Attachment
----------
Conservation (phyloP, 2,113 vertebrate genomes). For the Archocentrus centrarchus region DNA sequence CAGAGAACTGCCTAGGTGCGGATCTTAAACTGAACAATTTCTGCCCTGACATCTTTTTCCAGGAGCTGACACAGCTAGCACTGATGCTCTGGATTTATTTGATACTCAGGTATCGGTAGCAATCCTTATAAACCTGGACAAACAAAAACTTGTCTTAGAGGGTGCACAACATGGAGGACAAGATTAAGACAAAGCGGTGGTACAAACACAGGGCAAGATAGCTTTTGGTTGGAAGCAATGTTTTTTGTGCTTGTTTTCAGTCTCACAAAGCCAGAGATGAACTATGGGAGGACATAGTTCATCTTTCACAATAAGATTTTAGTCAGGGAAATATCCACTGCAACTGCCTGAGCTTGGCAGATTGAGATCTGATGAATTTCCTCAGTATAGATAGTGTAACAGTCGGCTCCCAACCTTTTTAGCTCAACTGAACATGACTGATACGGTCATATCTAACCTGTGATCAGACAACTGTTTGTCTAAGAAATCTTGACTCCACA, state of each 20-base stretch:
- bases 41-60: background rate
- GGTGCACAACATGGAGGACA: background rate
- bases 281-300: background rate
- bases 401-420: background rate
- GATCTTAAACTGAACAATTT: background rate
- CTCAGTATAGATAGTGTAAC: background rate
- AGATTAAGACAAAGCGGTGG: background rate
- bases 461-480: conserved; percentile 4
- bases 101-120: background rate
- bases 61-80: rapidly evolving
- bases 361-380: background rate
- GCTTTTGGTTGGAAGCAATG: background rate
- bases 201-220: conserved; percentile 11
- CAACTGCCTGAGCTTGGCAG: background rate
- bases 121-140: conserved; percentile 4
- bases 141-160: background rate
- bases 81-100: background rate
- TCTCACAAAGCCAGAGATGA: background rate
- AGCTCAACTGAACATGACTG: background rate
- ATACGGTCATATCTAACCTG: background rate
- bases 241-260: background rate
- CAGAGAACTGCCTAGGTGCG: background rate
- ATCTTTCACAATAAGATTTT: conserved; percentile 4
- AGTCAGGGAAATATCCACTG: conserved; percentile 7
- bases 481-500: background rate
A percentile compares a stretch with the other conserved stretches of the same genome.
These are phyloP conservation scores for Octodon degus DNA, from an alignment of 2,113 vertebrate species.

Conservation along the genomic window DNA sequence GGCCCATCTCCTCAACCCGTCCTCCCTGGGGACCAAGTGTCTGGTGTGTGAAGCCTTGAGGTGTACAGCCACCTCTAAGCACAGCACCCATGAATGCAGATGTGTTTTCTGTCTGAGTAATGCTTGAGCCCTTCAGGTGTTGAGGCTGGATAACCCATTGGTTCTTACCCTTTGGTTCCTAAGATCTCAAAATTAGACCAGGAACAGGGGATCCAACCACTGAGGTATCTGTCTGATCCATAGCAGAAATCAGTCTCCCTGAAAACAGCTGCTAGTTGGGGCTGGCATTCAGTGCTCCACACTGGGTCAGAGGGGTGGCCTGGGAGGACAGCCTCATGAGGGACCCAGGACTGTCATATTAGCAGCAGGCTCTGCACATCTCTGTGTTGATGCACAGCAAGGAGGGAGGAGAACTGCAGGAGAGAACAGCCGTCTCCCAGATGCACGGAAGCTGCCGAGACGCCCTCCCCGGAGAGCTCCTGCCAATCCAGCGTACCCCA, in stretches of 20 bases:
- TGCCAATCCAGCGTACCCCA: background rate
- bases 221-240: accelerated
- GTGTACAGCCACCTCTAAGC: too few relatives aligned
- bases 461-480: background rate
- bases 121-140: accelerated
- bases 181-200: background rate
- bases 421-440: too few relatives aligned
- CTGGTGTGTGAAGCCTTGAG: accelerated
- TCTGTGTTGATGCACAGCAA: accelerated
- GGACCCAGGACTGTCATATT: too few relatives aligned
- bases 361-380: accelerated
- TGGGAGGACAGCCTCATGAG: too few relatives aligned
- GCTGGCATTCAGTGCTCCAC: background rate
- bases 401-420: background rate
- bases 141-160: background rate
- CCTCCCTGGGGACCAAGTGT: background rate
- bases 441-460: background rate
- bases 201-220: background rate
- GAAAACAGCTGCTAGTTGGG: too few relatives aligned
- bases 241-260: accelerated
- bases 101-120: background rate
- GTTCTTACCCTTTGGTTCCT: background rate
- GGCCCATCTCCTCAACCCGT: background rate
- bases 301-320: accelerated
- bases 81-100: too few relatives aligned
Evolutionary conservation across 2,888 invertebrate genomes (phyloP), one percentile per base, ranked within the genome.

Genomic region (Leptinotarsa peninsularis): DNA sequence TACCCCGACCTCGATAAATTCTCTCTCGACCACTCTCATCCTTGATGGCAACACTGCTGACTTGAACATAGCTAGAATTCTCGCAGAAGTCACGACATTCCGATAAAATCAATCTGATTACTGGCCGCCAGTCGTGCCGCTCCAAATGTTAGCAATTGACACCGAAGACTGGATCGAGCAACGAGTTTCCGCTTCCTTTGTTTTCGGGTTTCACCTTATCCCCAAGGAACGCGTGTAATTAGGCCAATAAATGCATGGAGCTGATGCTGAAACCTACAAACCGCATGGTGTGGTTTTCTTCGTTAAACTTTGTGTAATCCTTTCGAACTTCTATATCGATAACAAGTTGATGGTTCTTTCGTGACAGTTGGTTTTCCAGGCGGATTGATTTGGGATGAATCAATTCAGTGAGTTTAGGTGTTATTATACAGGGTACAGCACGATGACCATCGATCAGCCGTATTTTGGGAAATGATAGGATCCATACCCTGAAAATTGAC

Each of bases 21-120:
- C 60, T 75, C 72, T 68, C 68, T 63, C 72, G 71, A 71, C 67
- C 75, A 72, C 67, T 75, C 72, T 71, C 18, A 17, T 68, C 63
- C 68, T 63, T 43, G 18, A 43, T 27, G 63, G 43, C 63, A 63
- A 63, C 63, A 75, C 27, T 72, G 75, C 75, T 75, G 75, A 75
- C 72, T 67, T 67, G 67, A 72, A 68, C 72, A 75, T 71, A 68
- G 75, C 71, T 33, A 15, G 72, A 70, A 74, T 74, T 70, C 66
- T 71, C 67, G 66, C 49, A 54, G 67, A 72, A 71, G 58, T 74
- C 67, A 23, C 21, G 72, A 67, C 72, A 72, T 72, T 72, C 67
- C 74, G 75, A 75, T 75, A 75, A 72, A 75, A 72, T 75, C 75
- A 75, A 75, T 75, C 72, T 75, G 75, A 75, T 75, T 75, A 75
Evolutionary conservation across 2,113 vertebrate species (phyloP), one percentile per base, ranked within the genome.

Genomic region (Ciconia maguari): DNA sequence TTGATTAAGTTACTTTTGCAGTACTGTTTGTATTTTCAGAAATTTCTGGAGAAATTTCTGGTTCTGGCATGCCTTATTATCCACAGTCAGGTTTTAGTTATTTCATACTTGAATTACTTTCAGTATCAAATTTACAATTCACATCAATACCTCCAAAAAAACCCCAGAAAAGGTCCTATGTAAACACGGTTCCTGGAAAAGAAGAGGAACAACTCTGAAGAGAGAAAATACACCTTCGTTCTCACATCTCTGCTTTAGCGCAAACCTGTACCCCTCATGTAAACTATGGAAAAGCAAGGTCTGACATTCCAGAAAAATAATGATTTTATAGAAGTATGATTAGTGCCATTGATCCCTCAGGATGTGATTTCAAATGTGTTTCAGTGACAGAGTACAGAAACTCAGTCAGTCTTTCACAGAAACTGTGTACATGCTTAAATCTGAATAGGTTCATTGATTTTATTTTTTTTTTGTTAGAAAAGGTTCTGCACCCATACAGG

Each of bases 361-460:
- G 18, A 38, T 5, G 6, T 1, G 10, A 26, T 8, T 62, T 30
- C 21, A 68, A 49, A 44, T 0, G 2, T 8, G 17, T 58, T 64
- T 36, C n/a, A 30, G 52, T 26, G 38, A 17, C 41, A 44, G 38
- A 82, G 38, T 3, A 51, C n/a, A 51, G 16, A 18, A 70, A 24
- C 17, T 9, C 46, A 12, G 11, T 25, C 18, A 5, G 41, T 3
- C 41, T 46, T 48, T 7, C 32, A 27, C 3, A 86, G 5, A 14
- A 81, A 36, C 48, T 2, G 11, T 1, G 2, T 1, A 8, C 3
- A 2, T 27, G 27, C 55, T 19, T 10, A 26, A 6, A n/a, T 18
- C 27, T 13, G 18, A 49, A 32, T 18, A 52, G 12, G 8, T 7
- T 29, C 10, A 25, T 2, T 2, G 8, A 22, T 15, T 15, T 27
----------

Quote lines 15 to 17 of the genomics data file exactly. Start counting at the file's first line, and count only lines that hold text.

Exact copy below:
- CAACTGCCTGAGCTTGGCAG: background rate
- bases 121-140: conserved; percentile 4
- bases 141-160: background rate